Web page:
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LEAGUE OF EXTRAORDINARY GENTLEMEN, THE

SYNOPSIS:
Adventurer Allan Quartermain (Sean Connery) is recruited by the mysterious British intelligence agent M (Richard Roxburgh) to head a secret mission. In this quest to stop the elusive Fantom and his evil doings, also gathered together are other fabled characters: pirate and freedom fighter Captain Nemo (Naseeruddin Shah); master vampire Mina Harker (Peta Wilson); the eternally young Dorian Gray (Stuart Townsend); Agent Sawyer (Shane West); ‘gentleman thief’ invisible man Rodney Skinner (Tony Curran) and frail chemist Dr Jekyll (Jason Flemyng) who is a slave to his alter-ego Mr Hyde.


Review by Louise Keller:
Jumping straight from the lively pages of a graphic novel, these fabled super-heroes of the 19th century all originate from the crisp white pages of English literature. It’s a wonderful supposition, and who better at the helm than H.Rider Haggard’s adventurer Allan Quartermain, hero of King Solomon’s Mines? Especially when the role is in the hands of the Sean Connery whose appeal has never stumbled for a single second. Add to the mix Oscar Wilde’s ageless Dorian Gray, H.G. Wells’ Invisible Man, Robert Louis Stephenson’s Dr Jekyll/Mr Hyde, Jules Verne’s Captain Nemo plus a Vampiress who cut her teeth in Bram Stoker’s Dracula. 

But what could have been a turn-of-the-century thinking-man’s X-Men is relegated to a lavish splash of a special effects movie, with all the effort placed on the big bangs rather than allowing the characters to drive the plot. What an opportunity lost! And in the hands of director Stephen Norrington (Blade) and screenwriter James Dale Robinson, the storyline goes seriously askew. It begins well as we meet the enigmatic Quartermain in Kenya, as he is enticed to doing his bit to save the world. The script begins with every promise of wit and sparkle with lines like: ‘Doesn’t the prospect of a world war make you sweat?’ to which Quartermain responds: ‘We’re in Africa – sweating is what we do!’ 

Our interest is held as the remainder of the group is gathered together and we discover their credentials. These are the best moments of the film, when the special effects actually complement the characters and we are surprised and innovated. The effects with which the Invisible Man are revealed are dazzling, and Peta Wilson’s fiery Vampiress displays her fangs with a sensational flurry of showmanship. But there’s something heavy-handed about the Jekyll/Hyde transformation (reminiscent of Bruce Banner/The Hulk).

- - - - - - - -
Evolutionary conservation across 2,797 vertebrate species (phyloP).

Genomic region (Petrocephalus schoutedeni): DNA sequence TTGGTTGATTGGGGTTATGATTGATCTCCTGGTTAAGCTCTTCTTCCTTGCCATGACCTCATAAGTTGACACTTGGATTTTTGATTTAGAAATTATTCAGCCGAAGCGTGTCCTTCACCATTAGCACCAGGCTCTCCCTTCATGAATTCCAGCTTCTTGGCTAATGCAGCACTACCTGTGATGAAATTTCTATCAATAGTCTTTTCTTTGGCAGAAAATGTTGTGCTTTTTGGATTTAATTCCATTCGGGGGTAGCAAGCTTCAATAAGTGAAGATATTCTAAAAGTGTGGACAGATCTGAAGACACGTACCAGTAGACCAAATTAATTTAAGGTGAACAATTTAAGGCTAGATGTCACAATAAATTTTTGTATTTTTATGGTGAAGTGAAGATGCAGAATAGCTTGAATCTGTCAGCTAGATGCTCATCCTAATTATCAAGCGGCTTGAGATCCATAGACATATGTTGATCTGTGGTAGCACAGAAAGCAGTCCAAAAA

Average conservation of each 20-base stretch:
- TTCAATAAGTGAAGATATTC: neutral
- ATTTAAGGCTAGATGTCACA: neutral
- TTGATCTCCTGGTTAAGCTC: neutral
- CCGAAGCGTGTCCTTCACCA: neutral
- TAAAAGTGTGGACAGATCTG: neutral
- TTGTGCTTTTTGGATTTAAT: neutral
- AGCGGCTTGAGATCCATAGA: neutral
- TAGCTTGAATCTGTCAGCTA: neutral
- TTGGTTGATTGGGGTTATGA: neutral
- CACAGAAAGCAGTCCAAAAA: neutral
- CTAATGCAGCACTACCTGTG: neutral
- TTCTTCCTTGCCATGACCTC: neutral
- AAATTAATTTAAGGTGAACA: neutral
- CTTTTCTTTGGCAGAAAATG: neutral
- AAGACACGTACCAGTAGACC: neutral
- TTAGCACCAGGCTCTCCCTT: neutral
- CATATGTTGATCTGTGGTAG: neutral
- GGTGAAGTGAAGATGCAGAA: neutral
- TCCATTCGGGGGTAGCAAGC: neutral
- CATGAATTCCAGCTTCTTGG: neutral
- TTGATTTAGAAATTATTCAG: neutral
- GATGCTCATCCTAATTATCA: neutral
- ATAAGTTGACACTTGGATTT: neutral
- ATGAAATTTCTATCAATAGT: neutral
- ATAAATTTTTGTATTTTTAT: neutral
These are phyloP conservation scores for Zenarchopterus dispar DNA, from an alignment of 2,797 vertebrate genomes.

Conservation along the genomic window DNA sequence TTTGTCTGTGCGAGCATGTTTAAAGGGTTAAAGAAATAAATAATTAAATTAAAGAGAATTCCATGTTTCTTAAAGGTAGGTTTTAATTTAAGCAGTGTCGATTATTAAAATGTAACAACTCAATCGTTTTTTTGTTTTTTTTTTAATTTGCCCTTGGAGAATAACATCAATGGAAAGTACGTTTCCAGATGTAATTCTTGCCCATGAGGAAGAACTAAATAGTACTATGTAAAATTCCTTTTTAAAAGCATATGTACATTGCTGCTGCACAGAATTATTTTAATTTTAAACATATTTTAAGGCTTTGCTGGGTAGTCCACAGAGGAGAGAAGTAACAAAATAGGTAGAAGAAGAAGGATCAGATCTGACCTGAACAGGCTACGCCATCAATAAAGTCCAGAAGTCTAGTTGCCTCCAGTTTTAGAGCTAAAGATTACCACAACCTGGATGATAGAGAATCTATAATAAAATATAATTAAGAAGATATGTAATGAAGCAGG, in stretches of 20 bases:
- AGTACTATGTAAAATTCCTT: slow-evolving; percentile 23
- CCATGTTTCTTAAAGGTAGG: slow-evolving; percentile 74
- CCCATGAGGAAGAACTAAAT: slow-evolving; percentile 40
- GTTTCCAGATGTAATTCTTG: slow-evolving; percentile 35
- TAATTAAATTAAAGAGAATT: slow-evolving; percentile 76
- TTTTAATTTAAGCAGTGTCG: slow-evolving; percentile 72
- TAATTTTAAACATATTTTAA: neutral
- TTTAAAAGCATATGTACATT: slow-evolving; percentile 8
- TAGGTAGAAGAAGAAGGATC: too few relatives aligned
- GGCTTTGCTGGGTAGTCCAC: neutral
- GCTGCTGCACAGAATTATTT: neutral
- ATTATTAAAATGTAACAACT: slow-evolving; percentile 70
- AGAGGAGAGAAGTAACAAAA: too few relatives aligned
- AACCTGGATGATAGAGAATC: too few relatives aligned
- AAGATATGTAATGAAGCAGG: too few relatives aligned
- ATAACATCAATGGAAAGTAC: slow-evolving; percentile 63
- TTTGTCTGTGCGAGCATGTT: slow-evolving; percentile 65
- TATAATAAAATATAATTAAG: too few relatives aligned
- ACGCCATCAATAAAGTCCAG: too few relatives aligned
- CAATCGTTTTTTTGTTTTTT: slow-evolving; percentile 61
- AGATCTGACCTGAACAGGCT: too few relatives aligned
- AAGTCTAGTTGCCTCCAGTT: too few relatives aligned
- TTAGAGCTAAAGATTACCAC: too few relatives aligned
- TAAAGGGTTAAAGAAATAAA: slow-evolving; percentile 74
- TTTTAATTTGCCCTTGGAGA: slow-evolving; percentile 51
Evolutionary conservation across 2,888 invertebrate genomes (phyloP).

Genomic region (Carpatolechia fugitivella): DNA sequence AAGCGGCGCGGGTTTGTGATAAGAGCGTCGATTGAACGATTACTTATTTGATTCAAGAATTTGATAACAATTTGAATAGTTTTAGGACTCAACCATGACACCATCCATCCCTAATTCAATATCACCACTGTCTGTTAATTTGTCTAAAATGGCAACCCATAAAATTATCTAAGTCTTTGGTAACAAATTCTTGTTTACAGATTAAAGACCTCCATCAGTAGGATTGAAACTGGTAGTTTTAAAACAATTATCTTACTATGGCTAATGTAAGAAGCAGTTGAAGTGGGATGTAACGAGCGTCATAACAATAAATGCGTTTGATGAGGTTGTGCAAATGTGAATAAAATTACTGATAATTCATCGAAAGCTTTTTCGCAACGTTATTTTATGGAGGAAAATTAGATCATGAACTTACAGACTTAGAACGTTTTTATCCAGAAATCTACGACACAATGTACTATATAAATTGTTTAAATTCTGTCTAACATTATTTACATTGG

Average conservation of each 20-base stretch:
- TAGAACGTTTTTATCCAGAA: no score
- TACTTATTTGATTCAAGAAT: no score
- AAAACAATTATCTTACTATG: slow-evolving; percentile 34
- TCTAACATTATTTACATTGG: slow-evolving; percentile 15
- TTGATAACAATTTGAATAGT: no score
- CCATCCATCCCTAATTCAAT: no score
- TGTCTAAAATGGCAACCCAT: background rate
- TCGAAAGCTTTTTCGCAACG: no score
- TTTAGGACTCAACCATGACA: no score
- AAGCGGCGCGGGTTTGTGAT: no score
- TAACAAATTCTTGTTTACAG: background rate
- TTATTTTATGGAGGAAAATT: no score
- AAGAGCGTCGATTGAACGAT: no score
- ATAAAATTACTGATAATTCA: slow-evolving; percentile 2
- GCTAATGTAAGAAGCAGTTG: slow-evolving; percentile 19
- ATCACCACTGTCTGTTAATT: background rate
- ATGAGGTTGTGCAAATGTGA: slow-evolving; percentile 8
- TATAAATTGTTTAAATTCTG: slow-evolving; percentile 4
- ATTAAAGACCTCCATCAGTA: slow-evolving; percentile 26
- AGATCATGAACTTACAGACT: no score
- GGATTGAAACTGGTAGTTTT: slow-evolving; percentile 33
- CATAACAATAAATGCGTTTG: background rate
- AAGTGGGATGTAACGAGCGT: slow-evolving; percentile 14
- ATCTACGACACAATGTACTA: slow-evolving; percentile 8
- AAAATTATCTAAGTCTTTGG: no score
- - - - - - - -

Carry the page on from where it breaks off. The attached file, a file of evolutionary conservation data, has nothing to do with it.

Apart from Connery’s disillusioned Quartermain, whose bitterness is now drowned in a Gin and Tonic at Nairobi’s Britannia Club, Wilson’s Mina is the most satisfying character and she plays it beautifully. She is vixen, temptress and dastardly adversary and we see first hand that hell hath no fury as a woman scorned. But characters like Stuart Townsend’s Dorian Gray (looking very much like Johnny Depp) and Richard Roxburgh’s M, badly need a gravitas to reflect their position, and this is never achieved. Without a strong, juicy villain – one that we love to hate – the film lacks an important ingredient. As for the special effects, they may have been more cohesive if fewer specialist companies had been employed – have a look at the never-ending end credits that give an idea of the number of people involved. It’s staggering. I found the shaking effect (as though there is something wrong with the special effects and our vision needs to be muffled) seriously annoying. On the plus side, the production design is striking and a sharp-edged score accentuates the dark edge that the film aspires to.



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CRITICAL COUNT
Favourable: 0
Unfavourable: 1
Mixed: 0

TRAILER

LEAGUE OF EXTRAORDINARY GENTLEMEN, THE (M)
(USA / Germany / Czech Republic / UK)

CAST: Sean Connery, Naseeruddin Shah, Peta Wilson, Tony Curran, Stuart Townsend, Shane West, Jason Flemyng, Richard Roxburgh, Max Ryan, Tom Goodman-Hill, David Hemmings

PRODUCER: Trevor Albert, Don Murphy

DIRECTOR: Stephen Norrington

SCRIPT: James Robinson (comic books by Alan Moore, Kevin O'Neill)

CINEMATOGRAPHER: Dan Laustsen

EDITOR: Paul Rubell

MUSIC: Trevor Jones

PRODUCTION DESIGN: Carol Spier

RUNNING TIME: 110 minutes

AUSTRALIAN DISTRIBUTOR: Fox

AUSTRALIAN RELEASE: October 2, 2003







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